Jonathan Russell writes in the Telegraph:
Spain's finances are in the dock thanks to Standard & Poor's, the spreads on Greek bonds have soared and Germany's economy is set to deteriorate faster than ours, according to the OECD. Suddenly the euro doesn't seem like such a one-way bet.
But where is the usual suspect, Italy, in all this euro-doom? Sitting pretty according to its finance minister Giulio Tremonti. The country didn't get involved in the sub-prime crisis and GDP figures could be significantly better than reported.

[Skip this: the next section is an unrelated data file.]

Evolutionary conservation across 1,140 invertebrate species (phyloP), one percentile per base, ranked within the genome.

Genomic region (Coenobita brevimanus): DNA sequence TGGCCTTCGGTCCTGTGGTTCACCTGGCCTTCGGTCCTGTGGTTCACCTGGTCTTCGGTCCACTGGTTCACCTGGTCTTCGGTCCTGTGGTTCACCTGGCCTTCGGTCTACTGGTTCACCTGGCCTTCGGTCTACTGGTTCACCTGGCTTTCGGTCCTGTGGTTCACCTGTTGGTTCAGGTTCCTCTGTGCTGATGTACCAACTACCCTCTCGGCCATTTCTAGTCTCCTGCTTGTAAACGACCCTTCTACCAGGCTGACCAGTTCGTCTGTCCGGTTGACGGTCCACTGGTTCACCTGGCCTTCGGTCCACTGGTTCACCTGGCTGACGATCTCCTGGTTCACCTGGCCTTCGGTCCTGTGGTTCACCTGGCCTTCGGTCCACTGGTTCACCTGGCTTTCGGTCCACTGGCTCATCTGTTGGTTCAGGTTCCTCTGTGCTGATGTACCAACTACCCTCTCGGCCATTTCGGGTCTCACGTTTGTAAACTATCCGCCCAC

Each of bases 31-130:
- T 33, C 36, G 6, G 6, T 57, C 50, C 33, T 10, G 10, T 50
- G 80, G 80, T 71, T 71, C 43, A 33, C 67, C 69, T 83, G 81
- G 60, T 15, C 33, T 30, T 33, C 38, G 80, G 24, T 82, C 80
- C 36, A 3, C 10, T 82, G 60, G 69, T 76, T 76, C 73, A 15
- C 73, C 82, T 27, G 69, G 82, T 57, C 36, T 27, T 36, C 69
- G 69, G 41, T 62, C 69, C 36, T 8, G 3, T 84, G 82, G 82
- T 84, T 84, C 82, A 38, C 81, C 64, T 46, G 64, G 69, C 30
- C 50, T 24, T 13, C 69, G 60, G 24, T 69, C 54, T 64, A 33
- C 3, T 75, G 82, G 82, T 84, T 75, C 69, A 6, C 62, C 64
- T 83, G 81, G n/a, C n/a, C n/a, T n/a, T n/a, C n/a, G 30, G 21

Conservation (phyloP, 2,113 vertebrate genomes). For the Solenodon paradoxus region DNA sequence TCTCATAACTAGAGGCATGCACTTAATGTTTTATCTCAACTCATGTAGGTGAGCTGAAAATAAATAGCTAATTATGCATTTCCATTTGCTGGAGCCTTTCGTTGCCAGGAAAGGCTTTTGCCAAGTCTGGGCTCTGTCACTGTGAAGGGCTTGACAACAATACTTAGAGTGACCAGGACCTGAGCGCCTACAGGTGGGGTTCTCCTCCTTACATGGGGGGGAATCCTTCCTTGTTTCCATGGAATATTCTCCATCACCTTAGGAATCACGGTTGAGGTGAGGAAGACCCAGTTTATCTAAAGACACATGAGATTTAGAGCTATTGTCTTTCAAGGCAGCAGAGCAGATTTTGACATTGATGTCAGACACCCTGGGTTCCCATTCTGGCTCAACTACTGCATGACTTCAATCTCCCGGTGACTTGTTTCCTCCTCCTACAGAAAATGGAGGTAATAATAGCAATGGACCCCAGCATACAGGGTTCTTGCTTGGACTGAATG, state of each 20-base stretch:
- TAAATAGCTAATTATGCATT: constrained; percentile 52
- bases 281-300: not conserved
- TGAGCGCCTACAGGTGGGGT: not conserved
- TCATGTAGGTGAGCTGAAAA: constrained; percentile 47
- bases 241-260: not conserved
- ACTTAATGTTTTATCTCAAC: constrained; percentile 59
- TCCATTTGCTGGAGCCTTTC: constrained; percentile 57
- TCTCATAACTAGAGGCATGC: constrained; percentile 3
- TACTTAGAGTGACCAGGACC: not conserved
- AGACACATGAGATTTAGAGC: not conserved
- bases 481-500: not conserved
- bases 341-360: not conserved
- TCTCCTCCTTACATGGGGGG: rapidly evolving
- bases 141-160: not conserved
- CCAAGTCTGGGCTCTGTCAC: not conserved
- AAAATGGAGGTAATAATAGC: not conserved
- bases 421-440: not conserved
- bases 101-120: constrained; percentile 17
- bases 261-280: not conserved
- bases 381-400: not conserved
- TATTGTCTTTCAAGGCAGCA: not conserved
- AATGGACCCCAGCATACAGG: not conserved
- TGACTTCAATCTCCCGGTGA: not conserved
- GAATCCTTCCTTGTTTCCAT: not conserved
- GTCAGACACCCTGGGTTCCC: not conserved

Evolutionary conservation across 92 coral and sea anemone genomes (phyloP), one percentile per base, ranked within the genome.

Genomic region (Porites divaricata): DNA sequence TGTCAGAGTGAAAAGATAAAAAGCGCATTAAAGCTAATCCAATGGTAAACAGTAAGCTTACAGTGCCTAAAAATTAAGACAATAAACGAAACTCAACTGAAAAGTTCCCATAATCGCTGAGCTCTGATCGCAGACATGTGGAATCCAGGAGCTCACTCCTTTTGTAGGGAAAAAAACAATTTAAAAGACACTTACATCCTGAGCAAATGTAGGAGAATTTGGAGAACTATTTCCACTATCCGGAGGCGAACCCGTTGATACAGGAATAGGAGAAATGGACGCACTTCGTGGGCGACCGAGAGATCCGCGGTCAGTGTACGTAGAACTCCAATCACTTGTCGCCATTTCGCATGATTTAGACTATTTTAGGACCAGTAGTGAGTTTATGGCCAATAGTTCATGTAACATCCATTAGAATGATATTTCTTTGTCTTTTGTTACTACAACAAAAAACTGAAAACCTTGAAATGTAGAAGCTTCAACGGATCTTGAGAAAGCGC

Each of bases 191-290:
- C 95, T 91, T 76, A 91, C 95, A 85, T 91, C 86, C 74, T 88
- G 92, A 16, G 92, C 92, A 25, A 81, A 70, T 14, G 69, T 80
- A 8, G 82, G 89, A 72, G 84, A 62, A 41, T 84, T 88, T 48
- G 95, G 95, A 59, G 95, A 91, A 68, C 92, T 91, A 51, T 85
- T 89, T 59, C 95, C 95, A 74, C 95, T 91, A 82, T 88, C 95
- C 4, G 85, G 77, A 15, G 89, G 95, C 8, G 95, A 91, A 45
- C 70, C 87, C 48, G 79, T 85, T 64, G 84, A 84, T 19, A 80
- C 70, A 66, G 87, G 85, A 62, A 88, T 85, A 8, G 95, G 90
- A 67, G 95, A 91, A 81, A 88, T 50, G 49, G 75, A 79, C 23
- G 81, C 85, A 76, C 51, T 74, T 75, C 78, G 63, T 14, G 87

How do you work this out? "Our banks suffered little from the sub-prime crisis. There are few of them where English is spoken," he told Les Echos newspaper, no doubt not in English.
And GDP? "One should be suspicious of GDP figures …they do not include the informal economy."
The Italian "informal economy"? I'm sure there is another word for that.
And as one of my earlier posts shows, they've also invested less than 1% of their officially-declared GDP in US Treasuries.